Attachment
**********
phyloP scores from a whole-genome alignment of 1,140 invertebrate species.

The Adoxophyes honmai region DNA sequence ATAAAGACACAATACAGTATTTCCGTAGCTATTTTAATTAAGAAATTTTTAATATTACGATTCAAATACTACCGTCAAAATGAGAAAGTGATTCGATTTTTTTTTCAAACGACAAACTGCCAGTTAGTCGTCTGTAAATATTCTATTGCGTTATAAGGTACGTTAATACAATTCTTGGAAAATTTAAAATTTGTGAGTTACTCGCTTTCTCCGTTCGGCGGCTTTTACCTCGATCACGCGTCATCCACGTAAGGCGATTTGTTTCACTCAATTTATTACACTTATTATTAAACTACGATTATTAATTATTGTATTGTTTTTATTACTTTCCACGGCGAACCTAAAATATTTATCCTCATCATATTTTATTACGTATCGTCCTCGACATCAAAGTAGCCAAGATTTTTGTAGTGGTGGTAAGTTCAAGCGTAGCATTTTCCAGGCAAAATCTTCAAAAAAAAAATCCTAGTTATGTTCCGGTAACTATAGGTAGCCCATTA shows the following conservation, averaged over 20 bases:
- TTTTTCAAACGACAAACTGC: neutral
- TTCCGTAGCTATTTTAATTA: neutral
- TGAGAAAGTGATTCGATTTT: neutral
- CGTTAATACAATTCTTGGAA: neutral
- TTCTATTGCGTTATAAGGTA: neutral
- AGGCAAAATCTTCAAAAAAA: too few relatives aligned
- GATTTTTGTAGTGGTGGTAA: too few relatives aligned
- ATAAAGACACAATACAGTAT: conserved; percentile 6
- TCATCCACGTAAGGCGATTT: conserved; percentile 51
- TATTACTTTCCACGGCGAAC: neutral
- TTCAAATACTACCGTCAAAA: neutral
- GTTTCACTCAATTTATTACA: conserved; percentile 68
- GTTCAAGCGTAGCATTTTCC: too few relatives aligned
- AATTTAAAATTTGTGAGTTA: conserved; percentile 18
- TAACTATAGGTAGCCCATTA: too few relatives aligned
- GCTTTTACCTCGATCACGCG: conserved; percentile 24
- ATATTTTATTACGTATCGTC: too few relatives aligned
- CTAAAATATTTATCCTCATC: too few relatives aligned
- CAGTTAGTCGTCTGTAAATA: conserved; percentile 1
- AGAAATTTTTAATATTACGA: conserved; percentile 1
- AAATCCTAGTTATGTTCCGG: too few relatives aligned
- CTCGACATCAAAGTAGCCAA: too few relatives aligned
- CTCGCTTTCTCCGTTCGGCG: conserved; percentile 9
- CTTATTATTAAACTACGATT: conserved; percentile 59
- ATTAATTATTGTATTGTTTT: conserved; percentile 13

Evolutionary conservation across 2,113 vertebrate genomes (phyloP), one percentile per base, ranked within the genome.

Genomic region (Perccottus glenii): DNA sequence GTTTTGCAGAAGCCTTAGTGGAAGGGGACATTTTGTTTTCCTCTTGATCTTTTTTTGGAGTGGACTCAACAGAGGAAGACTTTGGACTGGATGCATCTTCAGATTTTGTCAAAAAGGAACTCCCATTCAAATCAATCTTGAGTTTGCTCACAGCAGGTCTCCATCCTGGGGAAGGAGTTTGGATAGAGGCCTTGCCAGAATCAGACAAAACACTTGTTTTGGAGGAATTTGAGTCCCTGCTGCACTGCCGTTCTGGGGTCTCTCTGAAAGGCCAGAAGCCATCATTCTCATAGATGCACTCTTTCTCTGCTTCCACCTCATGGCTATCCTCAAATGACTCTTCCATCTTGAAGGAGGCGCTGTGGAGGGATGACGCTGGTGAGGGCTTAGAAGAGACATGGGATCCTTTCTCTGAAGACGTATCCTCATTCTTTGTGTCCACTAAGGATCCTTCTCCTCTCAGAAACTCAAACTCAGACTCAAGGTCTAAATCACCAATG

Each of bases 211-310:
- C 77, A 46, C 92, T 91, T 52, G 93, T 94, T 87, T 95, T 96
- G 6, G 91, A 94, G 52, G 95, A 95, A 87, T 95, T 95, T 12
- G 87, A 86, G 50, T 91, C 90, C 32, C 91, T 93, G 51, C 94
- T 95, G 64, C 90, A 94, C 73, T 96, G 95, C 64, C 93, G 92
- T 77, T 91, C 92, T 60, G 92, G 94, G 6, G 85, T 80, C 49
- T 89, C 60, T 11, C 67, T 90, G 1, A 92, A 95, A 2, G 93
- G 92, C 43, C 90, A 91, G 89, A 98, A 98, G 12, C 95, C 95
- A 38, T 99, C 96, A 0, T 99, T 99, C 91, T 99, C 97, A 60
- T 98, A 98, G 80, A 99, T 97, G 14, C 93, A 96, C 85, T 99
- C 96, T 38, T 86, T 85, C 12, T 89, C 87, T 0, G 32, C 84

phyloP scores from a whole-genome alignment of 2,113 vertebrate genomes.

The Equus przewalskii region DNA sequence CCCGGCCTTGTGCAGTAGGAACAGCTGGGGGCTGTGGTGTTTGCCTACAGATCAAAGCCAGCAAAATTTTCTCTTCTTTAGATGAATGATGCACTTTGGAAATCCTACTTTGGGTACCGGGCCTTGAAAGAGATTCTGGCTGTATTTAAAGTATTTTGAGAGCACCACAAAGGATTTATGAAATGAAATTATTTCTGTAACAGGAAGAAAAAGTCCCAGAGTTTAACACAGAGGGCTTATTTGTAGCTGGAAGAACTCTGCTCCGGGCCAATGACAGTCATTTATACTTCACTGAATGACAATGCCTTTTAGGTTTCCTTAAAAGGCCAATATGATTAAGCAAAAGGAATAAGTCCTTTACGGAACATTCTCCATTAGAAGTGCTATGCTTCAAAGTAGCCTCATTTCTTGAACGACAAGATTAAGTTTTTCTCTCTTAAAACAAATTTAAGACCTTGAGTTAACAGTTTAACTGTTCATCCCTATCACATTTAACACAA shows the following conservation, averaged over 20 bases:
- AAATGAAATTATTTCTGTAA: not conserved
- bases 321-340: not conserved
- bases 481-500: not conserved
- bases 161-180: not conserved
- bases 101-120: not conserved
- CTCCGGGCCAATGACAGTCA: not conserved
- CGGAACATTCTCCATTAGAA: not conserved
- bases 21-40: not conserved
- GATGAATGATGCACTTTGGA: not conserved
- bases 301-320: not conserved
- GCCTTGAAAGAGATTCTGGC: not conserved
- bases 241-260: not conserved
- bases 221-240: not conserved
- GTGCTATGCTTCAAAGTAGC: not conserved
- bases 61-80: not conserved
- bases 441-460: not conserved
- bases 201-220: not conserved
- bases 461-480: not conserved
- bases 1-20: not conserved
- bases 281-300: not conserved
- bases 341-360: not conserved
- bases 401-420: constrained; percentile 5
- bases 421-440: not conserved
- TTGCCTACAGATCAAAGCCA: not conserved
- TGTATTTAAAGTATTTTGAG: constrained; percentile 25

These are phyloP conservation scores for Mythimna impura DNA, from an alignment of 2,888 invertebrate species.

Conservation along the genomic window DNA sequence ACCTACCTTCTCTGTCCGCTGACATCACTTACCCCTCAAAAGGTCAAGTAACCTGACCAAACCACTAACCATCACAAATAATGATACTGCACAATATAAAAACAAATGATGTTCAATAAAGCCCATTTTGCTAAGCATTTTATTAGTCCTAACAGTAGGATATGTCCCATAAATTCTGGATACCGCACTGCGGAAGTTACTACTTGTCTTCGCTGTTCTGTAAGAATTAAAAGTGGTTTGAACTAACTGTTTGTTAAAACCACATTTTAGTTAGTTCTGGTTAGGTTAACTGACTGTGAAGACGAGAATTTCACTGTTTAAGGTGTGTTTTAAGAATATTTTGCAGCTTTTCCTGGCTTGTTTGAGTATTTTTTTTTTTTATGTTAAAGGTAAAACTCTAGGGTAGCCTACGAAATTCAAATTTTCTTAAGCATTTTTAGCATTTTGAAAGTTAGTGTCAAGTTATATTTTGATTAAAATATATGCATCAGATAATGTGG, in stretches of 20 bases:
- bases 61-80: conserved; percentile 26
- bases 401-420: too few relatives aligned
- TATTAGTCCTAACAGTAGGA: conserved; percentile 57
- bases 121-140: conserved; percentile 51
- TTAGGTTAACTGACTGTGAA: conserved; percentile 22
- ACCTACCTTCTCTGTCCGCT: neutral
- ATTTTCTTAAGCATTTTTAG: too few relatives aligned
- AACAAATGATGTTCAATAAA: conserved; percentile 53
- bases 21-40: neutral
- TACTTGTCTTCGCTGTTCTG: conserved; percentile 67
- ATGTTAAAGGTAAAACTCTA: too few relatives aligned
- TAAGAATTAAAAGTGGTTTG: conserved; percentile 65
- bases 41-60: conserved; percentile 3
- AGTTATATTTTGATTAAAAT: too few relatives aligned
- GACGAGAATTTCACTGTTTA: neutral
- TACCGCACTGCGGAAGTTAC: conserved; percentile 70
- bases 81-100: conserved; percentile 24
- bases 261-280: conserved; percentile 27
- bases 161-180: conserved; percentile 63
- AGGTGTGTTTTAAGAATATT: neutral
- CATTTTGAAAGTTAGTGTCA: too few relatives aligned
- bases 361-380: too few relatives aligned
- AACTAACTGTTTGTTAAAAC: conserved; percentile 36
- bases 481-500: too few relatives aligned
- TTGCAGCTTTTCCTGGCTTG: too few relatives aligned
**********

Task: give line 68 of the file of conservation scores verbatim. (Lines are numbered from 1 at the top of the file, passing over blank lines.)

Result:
These are phyloP conservation scores for Mythimna impura DNA, from an alignment of 2,888 invertebrate species.